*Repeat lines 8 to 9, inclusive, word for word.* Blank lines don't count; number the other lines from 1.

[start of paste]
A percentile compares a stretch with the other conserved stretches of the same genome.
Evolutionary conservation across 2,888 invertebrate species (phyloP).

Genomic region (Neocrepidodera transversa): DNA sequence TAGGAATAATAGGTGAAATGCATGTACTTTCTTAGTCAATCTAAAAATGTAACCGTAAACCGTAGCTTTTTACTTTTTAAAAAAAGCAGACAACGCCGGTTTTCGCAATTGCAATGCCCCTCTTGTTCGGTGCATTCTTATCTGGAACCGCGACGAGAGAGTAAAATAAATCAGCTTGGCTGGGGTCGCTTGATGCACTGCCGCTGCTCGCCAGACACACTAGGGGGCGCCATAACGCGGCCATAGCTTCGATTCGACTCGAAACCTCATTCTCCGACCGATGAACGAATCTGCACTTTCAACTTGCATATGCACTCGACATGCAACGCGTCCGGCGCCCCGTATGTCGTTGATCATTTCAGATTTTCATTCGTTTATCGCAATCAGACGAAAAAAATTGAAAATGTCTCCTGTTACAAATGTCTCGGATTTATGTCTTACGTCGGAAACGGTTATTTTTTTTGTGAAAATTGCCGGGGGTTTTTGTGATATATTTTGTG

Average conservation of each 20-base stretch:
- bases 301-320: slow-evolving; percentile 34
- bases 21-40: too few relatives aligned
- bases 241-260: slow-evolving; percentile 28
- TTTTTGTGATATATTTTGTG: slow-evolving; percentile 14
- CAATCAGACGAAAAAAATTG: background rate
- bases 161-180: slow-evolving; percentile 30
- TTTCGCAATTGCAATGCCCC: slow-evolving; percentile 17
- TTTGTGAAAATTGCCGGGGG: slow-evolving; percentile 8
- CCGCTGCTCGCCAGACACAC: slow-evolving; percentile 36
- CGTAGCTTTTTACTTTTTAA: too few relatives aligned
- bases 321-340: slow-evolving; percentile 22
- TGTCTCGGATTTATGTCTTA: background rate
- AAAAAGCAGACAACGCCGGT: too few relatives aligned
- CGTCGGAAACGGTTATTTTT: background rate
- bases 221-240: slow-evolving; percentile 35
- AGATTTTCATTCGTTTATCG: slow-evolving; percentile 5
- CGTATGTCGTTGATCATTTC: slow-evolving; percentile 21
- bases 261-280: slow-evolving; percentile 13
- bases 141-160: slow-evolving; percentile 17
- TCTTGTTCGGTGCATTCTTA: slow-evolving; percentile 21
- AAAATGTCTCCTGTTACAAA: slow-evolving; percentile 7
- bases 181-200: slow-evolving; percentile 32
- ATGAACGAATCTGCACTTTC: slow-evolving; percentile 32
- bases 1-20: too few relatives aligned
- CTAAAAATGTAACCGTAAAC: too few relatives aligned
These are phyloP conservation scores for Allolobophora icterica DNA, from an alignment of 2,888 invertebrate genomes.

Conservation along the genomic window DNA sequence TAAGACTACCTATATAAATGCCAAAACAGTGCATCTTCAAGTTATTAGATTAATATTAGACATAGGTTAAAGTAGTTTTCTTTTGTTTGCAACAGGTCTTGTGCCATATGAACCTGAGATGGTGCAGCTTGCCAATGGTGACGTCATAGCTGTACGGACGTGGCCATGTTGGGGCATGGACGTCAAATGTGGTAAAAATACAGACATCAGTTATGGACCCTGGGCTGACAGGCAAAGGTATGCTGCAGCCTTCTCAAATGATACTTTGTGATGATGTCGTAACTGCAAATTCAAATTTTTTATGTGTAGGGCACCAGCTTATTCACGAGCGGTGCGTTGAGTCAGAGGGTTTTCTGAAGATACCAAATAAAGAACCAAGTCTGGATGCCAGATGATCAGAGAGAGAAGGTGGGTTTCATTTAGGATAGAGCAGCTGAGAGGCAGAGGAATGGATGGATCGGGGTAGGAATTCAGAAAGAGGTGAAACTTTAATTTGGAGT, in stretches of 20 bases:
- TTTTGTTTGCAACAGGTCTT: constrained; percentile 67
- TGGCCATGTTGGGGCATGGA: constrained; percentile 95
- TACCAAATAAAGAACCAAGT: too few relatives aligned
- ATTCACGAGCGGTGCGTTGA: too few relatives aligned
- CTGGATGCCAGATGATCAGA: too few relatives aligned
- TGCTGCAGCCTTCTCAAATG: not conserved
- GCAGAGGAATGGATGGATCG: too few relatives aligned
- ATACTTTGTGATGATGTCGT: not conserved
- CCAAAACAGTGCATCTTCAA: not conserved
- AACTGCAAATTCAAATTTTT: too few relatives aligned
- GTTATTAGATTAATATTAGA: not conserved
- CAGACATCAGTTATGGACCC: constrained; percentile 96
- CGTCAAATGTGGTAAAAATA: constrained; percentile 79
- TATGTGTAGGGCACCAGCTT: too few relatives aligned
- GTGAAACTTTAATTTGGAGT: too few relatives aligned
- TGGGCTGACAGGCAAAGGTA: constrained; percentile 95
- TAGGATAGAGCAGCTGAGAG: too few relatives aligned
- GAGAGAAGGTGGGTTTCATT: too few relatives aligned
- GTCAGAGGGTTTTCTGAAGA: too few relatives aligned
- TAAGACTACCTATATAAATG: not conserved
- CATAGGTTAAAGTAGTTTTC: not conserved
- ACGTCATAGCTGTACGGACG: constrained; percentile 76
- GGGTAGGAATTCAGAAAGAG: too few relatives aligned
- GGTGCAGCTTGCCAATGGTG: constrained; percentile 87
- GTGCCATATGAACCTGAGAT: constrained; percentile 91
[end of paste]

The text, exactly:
- TTTTTGTGATATATTTTGTG: slow-evolving; percentile 14
- CAATCAGACGAAAAAAATTG: background rate